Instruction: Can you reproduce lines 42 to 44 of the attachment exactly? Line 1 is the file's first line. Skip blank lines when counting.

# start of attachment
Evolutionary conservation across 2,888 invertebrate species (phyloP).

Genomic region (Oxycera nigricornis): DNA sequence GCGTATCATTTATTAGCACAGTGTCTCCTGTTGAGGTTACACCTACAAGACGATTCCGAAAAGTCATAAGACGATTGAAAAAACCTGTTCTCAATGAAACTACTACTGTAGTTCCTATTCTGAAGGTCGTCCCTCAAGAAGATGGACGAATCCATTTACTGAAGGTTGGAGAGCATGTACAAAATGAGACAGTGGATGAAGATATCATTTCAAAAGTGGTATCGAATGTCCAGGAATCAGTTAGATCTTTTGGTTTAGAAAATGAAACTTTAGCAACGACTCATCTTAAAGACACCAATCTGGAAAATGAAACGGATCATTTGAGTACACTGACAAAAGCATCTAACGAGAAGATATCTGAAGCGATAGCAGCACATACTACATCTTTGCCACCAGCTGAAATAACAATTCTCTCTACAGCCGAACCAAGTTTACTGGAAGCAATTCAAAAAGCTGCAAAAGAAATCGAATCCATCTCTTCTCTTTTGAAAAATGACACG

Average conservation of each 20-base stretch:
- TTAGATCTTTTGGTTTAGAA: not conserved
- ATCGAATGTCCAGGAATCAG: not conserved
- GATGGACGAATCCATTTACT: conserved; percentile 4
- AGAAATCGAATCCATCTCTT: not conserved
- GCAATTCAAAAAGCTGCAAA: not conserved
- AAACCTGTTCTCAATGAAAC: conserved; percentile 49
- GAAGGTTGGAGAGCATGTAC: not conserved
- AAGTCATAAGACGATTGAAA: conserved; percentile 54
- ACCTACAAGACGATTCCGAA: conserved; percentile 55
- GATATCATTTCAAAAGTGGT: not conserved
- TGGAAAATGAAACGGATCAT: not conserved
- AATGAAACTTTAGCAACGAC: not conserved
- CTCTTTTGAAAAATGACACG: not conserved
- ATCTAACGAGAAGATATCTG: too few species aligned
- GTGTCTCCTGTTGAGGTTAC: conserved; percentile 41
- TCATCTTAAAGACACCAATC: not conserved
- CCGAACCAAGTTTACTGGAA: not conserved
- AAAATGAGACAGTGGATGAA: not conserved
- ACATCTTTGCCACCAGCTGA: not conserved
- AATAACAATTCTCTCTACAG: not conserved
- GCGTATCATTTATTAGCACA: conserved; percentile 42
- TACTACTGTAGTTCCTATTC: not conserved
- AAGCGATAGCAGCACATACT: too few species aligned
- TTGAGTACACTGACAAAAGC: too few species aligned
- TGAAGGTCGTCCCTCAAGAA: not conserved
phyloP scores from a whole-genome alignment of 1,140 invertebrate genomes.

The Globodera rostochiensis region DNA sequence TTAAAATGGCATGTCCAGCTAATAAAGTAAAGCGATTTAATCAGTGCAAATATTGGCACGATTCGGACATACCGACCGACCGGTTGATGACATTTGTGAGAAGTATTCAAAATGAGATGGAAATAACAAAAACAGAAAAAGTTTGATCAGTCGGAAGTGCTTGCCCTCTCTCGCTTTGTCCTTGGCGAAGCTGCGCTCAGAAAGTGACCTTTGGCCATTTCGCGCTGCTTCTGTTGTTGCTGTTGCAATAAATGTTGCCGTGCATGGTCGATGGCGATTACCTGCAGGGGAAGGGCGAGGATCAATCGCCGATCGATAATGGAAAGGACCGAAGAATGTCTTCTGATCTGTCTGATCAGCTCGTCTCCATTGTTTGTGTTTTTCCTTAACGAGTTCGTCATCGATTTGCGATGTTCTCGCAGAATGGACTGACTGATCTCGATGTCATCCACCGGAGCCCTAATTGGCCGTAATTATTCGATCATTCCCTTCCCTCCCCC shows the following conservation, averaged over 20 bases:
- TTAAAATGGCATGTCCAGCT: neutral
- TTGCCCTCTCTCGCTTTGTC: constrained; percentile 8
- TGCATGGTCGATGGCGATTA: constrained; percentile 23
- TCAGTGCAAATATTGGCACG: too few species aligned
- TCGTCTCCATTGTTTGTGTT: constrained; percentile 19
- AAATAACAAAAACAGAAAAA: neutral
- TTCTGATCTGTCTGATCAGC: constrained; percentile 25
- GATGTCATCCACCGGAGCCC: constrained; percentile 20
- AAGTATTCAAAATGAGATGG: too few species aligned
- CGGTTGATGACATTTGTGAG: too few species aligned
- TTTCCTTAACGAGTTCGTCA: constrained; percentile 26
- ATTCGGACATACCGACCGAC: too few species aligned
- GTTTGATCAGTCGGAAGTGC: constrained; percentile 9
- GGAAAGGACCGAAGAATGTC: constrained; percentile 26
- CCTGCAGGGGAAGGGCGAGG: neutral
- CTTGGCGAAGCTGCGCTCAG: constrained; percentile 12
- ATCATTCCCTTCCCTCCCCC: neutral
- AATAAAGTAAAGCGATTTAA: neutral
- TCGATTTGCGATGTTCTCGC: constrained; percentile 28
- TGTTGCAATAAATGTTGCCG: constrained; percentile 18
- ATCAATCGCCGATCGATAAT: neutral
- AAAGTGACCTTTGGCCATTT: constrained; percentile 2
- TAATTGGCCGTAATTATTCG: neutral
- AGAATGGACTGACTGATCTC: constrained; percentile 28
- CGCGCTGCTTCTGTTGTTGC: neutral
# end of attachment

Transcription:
- ATTCGGACATACCGACCGAC: too few species aligned
- GTTTGATCAGTCGGAAGTGC: constrained; percentile 9
- GGAAAGGACCGAAGAATGTC: constrained; percentile 26